India disapproves of U.N. special rapporteurs’ criticism on J&K, calls for “better understanding of issues before jumping to hasty conclusions”

Published : February 20, 2021 18:44 IST

Voters wait their turn at a polling station at Chandergeer village in Bandipora district of North Kashmir during the eighth phase of the District Development Council elections in Jammu and Kashmir, on December 19, 2020. Photo: NISSAR AHMAD

India has expressed disapproval over the remarks made by two United Nations Special Rapporteurs, criticising New Delhi’s policies vis-a-vis Jammu and Kashmir. A statement from the Ministry of External Affairs has asserted that the region is an “integral and inalienable” part of the country and that the U.N. Rapporteurs made a “hasty conclusion”.

Earlier, Special Rapporteur on minority issues Fernand de Varennes and Special Rapporteur on freedom of religion or belief Ahmed Shaheed published a press release on the website of the Office of the United Nations High Commissioner for Human Rights and made critical observations against India on the withdrawal of Jammu and Kashmir’s special status in 2019.

External Affairs Ministry spokesperson Anurag Srivastava said on February 19 that the press release was deliberately timed to coincide with the visit of a group of ambassadors to Jammu and Kashmir. “The press release disregards the fact that Jammu and Kashmir is an integral and inalienable part of India and the decision of August 5, 2019, regarding the change in the status of the state of Jammu and Kashmir into a Union Territory of India was taken by the Parliament of India," he said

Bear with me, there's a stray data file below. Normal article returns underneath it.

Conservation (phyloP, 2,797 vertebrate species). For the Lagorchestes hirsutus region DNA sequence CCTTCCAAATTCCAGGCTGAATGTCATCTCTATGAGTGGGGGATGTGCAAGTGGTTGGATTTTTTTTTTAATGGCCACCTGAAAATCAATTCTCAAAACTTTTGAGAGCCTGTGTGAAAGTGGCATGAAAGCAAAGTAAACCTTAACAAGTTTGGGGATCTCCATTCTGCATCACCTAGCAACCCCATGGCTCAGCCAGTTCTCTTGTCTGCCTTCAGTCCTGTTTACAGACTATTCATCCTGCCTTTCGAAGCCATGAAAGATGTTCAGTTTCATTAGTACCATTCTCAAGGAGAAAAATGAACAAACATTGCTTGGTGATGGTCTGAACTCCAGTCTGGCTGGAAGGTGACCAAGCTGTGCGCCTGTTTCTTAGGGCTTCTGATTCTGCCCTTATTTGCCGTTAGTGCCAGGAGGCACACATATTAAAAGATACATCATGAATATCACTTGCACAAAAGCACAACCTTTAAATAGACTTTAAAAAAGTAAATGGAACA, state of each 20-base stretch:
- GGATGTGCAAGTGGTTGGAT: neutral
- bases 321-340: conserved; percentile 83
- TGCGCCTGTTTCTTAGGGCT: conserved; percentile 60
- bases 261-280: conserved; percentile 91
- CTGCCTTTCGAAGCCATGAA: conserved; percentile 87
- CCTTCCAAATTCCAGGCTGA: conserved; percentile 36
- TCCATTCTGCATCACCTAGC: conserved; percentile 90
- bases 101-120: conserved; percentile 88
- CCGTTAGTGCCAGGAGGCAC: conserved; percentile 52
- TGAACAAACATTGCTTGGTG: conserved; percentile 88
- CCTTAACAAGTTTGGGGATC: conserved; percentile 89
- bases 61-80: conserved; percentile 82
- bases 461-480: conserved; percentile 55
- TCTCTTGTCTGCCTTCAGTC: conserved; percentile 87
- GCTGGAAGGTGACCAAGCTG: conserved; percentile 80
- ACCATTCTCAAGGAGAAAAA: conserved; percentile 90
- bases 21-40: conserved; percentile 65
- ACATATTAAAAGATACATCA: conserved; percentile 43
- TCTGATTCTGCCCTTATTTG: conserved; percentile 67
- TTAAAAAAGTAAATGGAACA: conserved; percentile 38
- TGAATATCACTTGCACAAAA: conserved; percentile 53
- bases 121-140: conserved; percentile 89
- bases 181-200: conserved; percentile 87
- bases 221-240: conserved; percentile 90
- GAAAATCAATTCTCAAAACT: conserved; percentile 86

Anurag Srivastava said the press release made no mention of the Government’s efforts to “ending decades of discrimination, enshrining democracy at the grassroots level through successful conduct of local elections for the District Development Councils (DDC), and ensuring good governance.”

He contended, “The press release has ignored the positive impact of extending laws applicable to the rest of India to Jammu and Kashmir, enabling the people of Jammu and Kashmir to enjoy the same rights as available to people in other parts of India,” he said.

Responding to the Rapporteurs’ concern over India’s decision to end Jammu and Kashmir’s autonomy, Anurag Srivastava said, “We expect the Special Rapporteurs to develop a better understanding of the issues under their consideration before jumping to hasty conclusions and issuing press statements.”

Fernand de Varennes and Ahmed Shaheed had noted in the press release: “The loss of autonomy and the imposition of direct rule by the government in New Delhi suggests the people of Jammu and Kashmir no longer have their own government and have lost power to legislate or amend laws in the region to ensure the protection of their rights as minorities.”